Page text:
Norway, Iceland and Liechtenstein withdraw major grant to Polish region over 'LGBT-free zone' resolution

According to activist Bartosz Staszewski's investigation, a Polish tourist destination has lost a major grant for a culture and natural heritage project.

A man holds up a sign with Polish writing

Norway, Iceland and Liechtenstein withdrew a major cultural and natural heritage grant to Carpathian Mountains over the Polish region’s resolution against ‘LGBT ideology’.

According to three letters exchanged between Norwegian and Polish officials, the grant was withdrawn in September 2020. This international culture and natural heritage project, “Carpathian Route–exploring, promoting and protecting the richness of the cultural and natural heritage of the Carpathian Region”, would have provided 8.4 million zloty ($2.25 million) in funding.

Referring to the southeastern Polish region of Podkarpackie, a Norwegian official wrote, “By adopting a resolution explicitly referring to ‘LGBT’ or ‘LGBT ideology’ the lead partner discriminates against an identifiable group of persons.”

In 2019, Podkarpackie, at the foot of the Carpathian Mountains, passed a resolution “expressing opposition to the promotion and affirmation of the ideology of the so called LGBT movements.” According to a letter written in October, Poland’s minister of funds and regional policy, Malgorzata Jarosinska-Jedynak, stated the ‘LGBT-free zones’ “do not…discriminate against anyone on the basis of any personal features. (They) do not entail any legal consequences, are only opinions and do not affect rights and obligations of the residents.”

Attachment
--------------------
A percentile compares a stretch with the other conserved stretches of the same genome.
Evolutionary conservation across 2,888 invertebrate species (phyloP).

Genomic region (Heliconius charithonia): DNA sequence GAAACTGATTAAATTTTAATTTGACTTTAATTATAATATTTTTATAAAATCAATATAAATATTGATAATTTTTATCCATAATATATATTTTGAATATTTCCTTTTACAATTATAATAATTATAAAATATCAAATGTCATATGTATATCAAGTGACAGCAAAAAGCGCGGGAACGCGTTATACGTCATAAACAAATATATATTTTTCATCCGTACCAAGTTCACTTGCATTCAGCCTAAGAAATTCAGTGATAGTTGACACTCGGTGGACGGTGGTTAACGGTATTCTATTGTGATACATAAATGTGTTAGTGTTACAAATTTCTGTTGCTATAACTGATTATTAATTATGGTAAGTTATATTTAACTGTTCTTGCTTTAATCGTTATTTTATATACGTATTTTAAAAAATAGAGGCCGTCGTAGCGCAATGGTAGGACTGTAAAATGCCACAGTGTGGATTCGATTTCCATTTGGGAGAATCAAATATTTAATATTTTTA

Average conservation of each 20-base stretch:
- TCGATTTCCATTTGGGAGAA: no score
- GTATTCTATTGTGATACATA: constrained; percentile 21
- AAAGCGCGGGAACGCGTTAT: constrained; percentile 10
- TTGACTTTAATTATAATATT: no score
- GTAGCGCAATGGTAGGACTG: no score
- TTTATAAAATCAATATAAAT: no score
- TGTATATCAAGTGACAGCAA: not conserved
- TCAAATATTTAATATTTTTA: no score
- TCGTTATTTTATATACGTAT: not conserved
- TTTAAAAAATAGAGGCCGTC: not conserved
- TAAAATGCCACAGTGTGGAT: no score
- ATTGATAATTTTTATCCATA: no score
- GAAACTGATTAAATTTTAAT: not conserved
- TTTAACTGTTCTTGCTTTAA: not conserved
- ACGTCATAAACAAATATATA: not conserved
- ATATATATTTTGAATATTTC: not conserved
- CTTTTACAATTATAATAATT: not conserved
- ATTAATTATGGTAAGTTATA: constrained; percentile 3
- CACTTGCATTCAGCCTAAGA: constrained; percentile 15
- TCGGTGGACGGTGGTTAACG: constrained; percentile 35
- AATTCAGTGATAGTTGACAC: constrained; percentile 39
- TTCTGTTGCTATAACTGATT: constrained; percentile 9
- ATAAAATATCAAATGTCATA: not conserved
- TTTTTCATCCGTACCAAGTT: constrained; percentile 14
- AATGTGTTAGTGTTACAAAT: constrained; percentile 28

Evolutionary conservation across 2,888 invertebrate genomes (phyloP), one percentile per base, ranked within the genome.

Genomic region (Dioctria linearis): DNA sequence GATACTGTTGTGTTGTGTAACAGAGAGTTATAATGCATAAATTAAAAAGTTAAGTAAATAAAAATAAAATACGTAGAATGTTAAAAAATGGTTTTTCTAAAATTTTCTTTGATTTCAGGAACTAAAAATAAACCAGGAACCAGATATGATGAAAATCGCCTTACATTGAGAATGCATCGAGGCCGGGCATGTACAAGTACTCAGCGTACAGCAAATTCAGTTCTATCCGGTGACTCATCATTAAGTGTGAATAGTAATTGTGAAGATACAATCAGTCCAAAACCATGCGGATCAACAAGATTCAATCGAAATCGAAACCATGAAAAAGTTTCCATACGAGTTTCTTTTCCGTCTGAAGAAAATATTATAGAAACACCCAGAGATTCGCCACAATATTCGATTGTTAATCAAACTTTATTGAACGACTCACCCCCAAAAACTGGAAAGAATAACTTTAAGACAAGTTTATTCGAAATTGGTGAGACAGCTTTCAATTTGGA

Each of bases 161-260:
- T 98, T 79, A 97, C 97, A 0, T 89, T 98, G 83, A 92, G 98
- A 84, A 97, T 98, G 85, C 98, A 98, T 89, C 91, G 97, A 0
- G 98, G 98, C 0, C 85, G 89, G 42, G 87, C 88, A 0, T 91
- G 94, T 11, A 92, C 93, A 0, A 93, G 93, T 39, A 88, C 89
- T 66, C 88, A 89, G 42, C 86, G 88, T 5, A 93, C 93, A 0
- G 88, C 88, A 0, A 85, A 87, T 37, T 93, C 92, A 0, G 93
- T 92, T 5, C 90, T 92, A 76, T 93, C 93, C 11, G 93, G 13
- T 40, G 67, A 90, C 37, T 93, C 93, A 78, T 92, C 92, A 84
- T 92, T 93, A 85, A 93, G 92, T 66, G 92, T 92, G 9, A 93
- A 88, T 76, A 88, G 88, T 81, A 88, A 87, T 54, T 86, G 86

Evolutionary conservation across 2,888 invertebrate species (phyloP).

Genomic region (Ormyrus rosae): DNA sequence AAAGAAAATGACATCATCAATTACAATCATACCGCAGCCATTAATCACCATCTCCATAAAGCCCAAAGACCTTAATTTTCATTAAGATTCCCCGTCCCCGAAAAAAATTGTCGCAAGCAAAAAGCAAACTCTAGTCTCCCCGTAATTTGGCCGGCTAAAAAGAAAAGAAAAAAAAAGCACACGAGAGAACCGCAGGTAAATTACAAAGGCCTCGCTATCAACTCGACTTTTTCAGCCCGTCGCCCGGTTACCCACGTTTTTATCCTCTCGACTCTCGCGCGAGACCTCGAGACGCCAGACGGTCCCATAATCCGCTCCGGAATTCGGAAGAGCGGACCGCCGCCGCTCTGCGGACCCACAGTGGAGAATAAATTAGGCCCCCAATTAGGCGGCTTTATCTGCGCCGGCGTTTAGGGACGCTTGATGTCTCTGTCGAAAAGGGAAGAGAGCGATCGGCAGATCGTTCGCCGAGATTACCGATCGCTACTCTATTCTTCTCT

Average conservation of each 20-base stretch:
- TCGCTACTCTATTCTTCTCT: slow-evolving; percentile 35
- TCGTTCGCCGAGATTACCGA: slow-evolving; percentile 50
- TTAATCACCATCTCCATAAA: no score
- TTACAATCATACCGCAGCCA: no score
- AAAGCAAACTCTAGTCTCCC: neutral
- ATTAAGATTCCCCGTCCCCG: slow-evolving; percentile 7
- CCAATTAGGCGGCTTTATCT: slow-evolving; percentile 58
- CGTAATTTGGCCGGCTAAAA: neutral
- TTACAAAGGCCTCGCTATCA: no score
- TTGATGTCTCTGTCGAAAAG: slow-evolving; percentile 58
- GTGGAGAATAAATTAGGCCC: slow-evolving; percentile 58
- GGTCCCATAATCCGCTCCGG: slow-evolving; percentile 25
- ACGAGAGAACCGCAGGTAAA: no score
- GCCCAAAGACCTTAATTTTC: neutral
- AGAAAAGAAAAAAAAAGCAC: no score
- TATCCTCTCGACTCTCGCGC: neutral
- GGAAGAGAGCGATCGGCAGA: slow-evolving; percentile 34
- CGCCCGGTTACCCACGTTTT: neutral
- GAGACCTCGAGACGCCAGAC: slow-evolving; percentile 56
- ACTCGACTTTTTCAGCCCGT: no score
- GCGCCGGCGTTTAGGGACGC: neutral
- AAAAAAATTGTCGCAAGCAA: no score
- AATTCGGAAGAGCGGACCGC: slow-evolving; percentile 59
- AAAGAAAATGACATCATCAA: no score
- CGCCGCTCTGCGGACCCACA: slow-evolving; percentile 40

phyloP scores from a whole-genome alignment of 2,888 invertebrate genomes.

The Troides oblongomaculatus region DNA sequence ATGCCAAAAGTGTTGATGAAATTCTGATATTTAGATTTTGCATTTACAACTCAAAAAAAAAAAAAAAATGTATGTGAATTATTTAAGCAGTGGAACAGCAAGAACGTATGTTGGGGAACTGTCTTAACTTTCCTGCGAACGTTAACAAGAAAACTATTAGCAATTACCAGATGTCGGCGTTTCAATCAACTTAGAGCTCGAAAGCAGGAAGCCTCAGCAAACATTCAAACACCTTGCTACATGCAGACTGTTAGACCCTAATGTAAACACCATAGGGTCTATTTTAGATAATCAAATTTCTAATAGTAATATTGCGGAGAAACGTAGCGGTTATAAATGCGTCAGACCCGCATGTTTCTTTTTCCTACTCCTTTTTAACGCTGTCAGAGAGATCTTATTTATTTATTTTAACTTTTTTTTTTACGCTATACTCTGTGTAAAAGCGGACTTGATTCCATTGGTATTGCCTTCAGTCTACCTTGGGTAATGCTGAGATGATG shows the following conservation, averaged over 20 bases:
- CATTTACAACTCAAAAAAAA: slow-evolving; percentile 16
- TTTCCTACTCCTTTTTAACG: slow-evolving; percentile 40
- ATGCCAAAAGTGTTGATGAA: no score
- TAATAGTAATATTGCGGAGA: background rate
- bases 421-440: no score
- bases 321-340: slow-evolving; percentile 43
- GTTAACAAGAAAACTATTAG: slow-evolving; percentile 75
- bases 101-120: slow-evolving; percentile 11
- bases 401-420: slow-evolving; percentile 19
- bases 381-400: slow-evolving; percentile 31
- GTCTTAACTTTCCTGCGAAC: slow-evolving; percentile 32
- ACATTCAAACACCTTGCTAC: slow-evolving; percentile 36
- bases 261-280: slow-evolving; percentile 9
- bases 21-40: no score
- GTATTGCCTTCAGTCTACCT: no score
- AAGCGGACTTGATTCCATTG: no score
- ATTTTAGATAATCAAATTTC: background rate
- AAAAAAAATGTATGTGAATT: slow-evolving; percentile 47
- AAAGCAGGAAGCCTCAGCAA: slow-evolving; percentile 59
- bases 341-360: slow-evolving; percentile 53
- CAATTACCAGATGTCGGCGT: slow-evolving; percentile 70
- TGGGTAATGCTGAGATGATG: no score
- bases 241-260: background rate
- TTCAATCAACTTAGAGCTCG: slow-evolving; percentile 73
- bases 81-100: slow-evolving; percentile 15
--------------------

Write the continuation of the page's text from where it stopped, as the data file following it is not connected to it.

LGBTQ+ activist Bartosz Staszewski brought these various letters to light on Tuesday, February 2. Speaking with the Thomas Reuters Foundation, he called on the Polish government to provide further information regarding the status of Norgewian grants.

Staszewski said, “Transparency – which is in Norway, where they sent me the documents so fast and without asking me for anything – should also be implemented in Poland. I think that they want to hide something from the public. Citizens should have access to it.”

Norway, Iceland and Liechtenstein’s withdrawal of a major grant to the Polish region continues a mounting international pressure on the country over its homophobic policies. In 2020, the head of the European commission, Ursula von der Leyen, titled “LGBT-free zones” as “humanity-free zones”. 

Due to a rise in these discriminatory practices across Poland, numerous EU countries have pulled out of their twinning programmes and cancelled funding in solidarity with the queer community. After Fermoy, Co Cork, terminated their twinning arrangement with Nowa Dęba, the Polish town recently withdrew their resolution on being an ‘LGBT-free zone’.

Speaking with GCN, Minister for European Affairs, Thomas Byrne, welcomed Nowa Dęba’s decision and further expressed, “We look forward to further progress in Poland on LGBT rights.”

© 2021 GCN (Gay Community News). All rights reserved.

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